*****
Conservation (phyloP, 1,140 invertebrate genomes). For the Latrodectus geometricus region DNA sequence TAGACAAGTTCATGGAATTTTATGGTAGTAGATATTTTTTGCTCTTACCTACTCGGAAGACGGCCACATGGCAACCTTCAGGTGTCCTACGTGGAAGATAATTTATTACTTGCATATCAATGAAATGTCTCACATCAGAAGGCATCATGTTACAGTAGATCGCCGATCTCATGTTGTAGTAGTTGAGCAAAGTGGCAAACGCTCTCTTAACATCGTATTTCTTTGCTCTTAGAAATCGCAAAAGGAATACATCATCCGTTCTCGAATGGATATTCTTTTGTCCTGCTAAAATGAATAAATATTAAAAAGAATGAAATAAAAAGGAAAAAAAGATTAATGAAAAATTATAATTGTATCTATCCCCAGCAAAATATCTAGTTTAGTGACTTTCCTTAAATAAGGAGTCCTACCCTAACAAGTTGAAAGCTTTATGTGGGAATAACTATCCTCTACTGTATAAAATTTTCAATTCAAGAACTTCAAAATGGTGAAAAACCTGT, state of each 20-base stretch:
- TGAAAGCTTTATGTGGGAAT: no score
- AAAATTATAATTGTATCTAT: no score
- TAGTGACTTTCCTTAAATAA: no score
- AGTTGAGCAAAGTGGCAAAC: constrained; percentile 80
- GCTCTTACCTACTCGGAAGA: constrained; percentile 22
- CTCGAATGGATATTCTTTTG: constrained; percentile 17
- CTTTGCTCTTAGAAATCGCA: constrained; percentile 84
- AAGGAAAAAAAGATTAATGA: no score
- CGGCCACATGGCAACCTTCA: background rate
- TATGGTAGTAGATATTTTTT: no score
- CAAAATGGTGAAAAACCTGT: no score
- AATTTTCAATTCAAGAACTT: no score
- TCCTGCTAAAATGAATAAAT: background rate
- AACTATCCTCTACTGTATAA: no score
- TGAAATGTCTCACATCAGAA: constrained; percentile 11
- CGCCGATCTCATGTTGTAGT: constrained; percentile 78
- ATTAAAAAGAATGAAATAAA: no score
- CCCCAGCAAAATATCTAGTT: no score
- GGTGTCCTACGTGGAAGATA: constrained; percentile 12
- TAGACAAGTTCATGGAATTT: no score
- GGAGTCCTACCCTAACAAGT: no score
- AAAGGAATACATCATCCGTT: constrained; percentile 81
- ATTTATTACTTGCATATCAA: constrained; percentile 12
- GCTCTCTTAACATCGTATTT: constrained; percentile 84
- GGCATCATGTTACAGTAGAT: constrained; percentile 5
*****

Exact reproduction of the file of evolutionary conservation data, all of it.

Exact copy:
Conservation (phyloP, 1,140 invertebrate genomes). For the Latrodectus geometricus region DNA sequence TAGACAAGTTCATGGAATTTTATGGTAGTAGATATTTTTTGCTCTTACCTACTCGGAAGACGGCCACATGGCAACCTTCAGGTGTCCTACGTGGAAGATAATTTATTACTTGCATATCAATGAAATGTCTCACATCAGAAGGCATCATGTTACAGTAGATCGCCGATCTCATGTTGTAGTAGTTGAGCAAAGTGGCAAACGCTCTCTTAACATCGTATTTCTTTGCTCTTAGAAATCGCAAAAGGAATACATCATCCGTTCTCGAATGGATATTCTTTTGTCCTGCTAAAATGAATAAATATTAAAAAGAATGAAATAAAAAGGAAAAAAAGATTAATGAAAAATTATAATTGTATCTATCCCCAGCAAAATATCTAGTTTAGTGACTTTCCTTAAATAAGGAGTCCTACCCTAACAAGTTGAAAGCTTTATGTGGGAATAACTATCCTCTACTGTATAAAATTTTCAATTCAAGAACTTCAAAATGGTGAAAAACCTGT, state of each 20-base stretch:
- TGAAAGCTTTATGTGGGAAT: no score
- AAAATTATAATTGTATCTAT: no score
- TAGTGACTTTCCTTAAATAA: no score
- AGTTGAGCAAAGTGGCAAAC: constrained; percentile 80
- GCTCTTACCTACTCGGAAGA: constrained; percentile 22
- CTCGAATGGATATTCTTTTG: constrained; percentile 17
- CTTTGCTCTTAGAAATCGCA: constrained; percentile 84
- AAGGAAAAAAAGATTAATGA: no score
- CGGCCACATGGCAACCTTCA: background rate
- TATGGTAGTAGATATTTTTT: no score
- CAAAATGGTGAAAAACCTGT: no score
- AATTTTCAATTCAAGAACTT: no score
- TCCTGCTAAAATGAATAAAT: background rate
- AACTATCCTCTACTGTATAA: no score
- TGAAATGTCTCACATCAGAA: constrained; percentile 11
- CGCCGATCTCATGTTGTAGT: constrained; percentile 78
- ATTAAAAAGAATGAAATAAA: no score
- CCCCAGCAAAATATCTAGTT: no score
- GGTGTCCTACGTGGAAGATA: constrained; percentile 12
- TAGACAAGTTCATGGAATTT: no score
- GGAGTCCTACCCTAACAAGT: no score
- AAAGGAATACATCATCCGTT: constrained; percentile 81
- ATTTATTACTTGCATATCAA: constrained; percentile 12
- GCTCTCTTAACATCGTATTT: constrained; percentile 84
- GGCATCATGTTACAGTAGAT: constrained; percentile 5